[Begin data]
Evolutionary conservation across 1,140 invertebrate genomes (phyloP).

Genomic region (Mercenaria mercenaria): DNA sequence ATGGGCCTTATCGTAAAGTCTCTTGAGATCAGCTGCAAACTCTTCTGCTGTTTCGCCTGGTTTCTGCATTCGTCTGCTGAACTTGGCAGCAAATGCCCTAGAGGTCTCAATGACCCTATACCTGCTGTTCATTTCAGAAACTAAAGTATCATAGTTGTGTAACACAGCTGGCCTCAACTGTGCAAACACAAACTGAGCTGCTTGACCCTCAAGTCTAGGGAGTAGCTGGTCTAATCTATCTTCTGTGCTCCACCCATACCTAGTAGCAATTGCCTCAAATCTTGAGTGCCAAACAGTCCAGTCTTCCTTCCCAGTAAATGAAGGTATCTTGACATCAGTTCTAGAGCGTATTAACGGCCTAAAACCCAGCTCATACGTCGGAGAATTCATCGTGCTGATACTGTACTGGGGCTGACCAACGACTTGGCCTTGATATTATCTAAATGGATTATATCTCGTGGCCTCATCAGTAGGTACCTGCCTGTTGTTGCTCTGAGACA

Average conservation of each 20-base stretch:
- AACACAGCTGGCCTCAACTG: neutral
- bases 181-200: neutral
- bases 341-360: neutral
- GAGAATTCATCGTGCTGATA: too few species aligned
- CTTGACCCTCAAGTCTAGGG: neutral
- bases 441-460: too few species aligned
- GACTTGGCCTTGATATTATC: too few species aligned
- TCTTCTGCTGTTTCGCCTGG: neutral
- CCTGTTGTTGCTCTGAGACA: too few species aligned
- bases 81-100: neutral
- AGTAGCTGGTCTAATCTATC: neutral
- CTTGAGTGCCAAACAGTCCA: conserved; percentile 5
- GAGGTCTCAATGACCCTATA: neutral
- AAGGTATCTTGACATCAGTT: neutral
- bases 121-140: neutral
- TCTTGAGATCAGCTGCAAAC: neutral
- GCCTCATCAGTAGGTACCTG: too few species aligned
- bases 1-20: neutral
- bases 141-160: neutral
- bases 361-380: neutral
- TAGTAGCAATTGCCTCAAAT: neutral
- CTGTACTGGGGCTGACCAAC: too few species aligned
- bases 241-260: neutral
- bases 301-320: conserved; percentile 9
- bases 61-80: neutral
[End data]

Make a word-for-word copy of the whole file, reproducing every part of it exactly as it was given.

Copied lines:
Evolutionary conservation across 1,140 invertebrate genomes (phyloP).

Genomic region (Mercenaria mercenaria): DNA sequence ATGGGCCTTATCGTAAAGTCTCTTGAGATCAGCTGCAAACTCTTCTGCTGTTTCGCCTGGTTTCTGCATTCGTCTGCTGAACTTGGCAGCAAATGCCCTAGAGGTCTCAATGACCCTATACCTGCTGTTCATTTCAGAAACTAAAGTATCATAGTTGTGTAACACAGCTGGCCTCAACTGTGCAAACACAAACTGAGCTGCTTGACCCTCAAGTCTAGGGAGTAGCTGGTCTAATCTATCTTCTGTGCTCCACCCATACCTAGTAGCAATTGCCTCAAATCTTGAGTGCCAAACAGTCCAGTCTTCCTTCCCAGTAAATGAAGGTATCTTGACATCAGTTCTAGAGCGTATTAACGGCCTAAAACCCAGCTCATACGTCGGAGAATTCATCGTGCTGATACTGTACTGGGGCTGACCAACGACTTGGCCTTGATATTATCTAAATGGATTATATCTCGTGGCCTCATCAGTAGGTACCTGCCTGTTGTTGCTCTGAGACA

Average conservation of each 20-base stretch:
- AACACAGCTGGCCTCAACTG: neutral
- bases 181-200: neutral
- bases 341-360: neutral
- GAGAATTCATCGTGCTGATA: too few species aligned
- CTTGACCCTCAAGTCTAGGG: neutral
- bases 441-460: too few species aligned
- GACTTGGCCTTGATATTATC: too few species aligned
- TCTTCTGCTGTTTCGCCTGG: neutral
- CCTGTTGTTGCTCTGAGACA: too few species aligned
- bases 81-100: neutral
- AGTAGCTGGTCTAATCTATC: neutral
- CTTGAGTGCCAAACAGTCCA: conserved; percentile 5
- GAGGTCTCAATGACCCTATA: neutral
- AAGGTATCTTGACATCAGTT: neutral
- bases 121-140: neutral
- TCTTGAGATCAGCTGCAAAC: neutral
- GCCTCATCAGTAGGTACCTG: too few species aligned
- bases 1-20: neutral
- bases 141-160: neutral
- bases 361-380: neutral
- TAGTAGCAATTGCCTCAAAT: neutral
- CTGTACTGGGGCTGACCAAC: too few species aligned
- bases 241-260: neutral
- bases 301-320: conserved; percentile 9
- bases 61-80: neutral